Tag Archive for: meringue

Brown sugar meringue roulade

The prunes kept staring at me from the shelf in the pantry. I had bought a packet of the sticky, black fruit to make devils on horseback, and decanted the remainder neatly into a glass jar. But every time I went to the shelf for some ingredient or other, the prunes looked on woefully, and the little voice in my head said to me, you have to use them up you know. For what though. The last encounter I had had with the dried fruit was in little, yellow, single serve packets, for breakfast every morning while in hospital waiting to have Thea. Which is rather apt as it was around this time two years ago. So I decided to create a recipe to honour the prunes. I came up with a brown sugar meringue roulade filled with cinnamon stewed prunes and cream.

I’m like the proverbial bull in a shop full of delicate objects when I get an idea in my head. I have to make it come to life. NOW. It’s probably a very annoying attribute for those around me, but at least I can be described as a doer. Without a moment’s hesitation, even though it was 10pm, and half the house had gone to bed, I found the recipe I needed for the fruit and began the stewing process. My mother in law questioned me in disbelief, was I cooking again this late at night. No, just soaking some oats for porridge, I sheepishly lied.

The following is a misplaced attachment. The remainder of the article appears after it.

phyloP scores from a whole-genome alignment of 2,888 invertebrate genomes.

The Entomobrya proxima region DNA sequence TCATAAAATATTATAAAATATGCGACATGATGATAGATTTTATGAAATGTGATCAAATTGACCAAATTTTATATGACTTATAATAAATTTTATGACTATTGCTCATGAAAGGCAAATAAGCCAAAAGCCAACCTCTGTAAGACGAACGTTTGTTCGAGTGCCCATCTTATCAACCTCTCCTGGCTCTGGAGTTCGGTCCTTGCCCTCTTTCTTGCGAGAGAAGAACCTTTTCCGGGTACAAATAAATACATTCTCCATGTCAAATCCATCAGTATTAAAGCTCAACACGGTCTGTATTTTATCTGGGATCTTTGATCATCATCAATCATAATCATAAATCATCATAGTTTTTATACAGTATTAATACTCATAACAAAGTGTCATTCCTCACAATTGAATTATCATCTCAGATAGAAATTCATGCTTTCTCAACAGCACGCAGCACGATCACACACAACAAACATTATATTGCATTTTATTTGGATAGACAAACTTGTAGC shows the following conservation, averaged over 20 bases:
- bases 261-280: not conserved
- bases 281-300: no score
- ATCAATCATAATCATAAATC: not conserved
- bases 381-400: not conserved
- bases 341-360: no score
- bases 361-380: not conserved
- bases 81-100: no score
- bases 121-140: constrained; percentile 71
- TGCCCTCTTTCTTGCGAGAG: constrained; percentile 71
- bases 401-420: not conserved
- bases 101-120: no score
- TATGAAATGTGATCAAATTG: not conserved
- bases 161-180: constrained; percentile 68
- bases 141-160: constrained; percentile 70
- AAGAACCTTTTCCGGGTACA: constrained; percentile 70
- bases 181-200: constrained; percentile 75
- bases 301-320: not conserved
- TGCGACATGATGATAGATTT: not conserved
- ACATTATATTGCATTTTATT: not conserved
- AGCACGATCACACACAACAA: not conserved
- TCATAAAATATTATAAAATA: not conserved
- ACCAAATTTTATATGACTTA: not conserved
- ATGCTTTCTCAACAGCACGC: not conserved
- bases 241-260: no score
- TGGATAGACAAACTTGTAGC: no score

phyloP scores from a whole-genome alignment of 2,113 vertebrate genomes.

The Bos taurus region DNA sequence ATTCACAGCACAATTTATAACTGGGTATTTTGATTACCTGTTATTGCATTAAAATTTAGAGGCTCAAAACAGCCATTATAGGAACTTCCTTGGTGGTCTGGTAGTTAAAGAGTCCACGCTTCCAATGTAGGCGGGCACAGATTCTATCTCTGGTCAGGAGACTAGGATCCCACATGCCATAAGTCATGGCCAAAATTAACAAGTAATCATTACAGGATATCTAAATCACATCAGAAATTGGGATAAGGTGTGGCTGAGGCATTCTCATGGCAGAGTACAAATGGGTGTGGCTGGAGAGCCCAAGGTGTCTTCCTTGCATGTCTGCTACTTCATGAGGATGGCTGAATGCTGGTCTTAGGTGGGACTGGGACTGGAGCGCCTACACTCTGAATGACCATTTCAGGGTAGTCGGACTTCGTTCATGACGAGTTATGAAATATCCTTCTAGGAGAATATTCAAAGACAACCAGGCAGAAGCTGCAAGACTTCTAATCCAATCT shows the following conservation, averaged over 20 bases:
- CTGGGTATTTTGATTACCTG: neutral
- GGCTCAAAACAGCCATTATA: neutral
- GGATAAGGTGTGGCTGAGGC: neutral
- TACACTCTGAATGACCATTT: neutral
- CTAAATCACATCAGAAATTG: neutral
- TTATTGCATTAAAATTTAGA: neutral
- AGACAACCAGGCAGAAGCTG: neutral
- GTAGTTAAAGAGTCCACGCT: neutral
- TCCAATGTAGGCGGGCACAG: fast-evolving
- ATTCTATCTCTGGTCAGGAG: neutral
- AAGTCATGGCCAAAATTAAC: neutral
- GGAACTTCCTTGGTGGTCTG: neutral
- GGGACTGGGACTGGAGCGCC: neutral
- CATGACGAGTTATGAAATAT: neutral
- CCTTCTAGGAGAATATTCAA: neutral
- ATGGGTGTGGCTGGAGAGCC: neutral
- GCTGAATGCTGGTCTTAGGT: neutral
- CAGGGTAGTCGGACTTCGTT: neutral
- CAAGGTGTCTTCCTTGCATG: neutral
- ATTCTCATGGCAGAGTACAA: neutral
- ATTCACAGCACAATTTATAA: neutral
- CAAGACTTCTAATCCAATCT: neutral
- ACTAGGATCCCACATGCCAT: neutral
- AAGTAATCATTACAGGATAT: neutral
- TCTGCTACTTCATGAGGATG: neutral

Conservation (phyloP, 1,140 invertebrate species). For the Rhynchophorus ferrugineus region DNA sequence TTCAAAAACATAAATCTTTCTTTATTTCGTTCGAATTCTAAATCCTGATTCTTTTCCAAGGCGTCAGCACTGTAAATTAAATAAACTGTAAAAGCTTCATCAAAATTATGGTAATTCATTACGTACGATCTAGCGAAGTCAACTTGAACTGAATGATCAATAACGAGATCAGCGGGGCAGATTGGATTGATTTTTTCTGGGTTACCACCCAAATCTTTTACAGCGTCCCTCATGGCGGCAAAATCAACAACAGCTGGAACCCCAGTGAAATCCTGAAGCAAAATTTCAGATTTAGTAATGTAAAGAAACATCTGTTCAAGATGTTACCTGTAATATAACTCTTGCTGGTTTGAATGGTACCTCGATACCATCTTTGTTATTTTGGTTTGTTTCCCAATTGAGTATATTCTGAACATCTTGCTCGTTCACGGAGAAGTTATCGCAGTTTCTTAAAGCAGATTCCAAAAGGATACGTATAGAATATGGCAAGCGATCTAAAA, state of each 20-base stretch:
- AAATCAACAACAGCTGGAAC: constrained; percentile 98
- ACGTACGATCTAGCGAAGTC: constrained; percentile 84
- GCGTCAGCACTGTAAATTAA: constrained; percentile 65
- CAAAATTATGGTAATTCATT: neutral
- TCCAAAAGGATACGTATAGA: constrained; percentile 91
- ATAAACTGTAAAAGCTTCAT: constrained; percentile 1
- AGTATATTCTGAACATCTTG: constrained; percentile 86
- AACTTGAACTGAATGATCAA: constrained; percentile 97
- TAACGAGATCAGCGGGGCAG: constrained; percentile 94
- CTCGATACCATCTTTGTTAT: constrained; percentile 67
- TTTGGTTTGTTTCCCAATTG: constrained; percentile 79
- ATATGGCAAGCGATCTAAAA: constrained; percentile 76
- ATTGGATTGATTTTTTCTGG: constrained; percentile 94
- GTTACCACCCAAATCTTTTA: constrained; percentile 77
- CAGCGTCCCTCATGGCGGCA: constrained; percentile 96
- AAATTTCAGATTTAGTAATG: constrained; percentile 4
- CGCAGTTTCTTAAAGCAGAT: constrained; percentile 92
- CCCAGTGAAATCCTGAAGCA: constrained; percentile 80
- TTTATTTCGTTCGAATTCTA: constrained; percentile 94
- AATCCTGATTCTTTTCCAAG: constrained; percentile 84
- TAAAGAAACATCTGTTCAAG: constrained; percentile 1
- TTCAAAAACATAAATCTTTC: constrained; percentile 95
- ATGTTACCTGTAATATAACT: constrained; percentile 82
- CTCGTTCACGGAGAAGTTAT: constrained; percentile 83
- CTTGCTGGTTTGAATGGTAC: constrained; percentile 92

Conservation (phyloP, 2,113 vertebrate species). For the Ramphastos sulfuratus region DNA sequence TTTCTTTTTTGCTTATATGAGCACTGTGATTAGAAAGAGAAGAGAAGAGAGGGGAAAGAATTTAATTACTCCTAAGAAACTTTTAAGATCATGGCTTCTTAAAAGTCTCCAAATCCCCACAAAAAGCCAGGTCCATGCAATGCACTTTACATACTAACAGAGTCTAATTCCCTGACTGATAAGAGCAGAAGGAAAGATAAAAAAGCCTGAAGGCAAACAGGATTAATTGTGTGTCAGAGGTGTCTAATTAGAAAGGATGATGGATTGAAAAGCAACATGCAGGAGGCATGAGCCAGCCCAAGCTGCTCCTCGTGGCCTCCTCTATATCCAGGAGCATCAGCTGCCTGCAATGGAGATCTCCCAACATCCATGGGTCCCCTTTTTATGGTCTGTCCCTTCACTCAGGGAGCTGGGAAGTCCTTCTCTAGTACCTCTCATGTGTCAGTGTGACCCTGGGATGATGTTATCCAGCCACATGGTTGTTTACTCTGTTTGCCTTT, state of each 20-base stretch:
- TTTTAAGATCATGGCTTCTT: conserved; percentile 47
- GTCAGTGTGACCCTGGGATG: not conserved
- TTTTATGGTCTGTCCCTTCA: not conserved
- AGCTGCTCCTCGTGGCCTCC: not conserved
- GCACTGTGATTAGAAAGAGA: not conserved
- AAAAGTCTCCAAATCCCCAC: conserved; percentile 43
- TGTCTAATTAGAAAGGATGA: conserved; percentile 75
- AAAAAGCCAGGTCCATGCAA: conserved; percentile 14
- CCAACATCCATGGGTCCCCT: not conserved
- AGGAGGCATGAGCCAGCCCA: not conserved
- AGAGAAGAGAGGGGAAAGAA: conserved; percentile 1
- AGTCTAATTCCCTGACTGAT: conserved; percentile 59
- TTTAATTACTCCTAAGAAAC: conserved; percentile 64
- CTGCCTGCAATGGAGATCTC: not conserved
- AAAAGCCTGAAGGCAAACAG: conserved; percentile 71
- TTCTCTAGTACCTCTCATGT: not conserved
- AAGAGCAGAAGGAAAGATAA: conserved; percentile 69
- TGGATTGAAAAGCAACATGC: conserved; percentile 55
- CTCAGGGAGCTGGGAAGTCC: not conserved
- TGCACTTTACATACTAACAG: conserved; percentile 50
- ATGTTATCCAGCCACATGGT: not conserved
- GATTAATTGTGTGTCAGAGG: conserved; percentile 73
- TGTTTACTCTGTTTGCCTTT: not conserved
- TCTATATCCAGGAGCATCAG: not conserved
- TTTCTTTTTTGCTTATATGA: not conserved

I learned how to a make meringue roulade from a no-nonsense, very practical, very experienced lady named Rosie, whilst attending her information laden cookery course in 2003. A course that, enlightened after working as a chalet girl in France where I realised that cooking was for me, I managed to squeeze into after another attendee dropped out. Fate? I like to think so. During my time with Rosie, I learnt the technique for making an amazing and versatile little salad dressing, since tweaked to become my own. I learnt how to make my first ice cream. Elderflower and gooseberry, the ingredients picked straight from the garden. I learnt how to make puff pasty and croissants. To lay a table. And pop a champagne cork, or not as the case may be.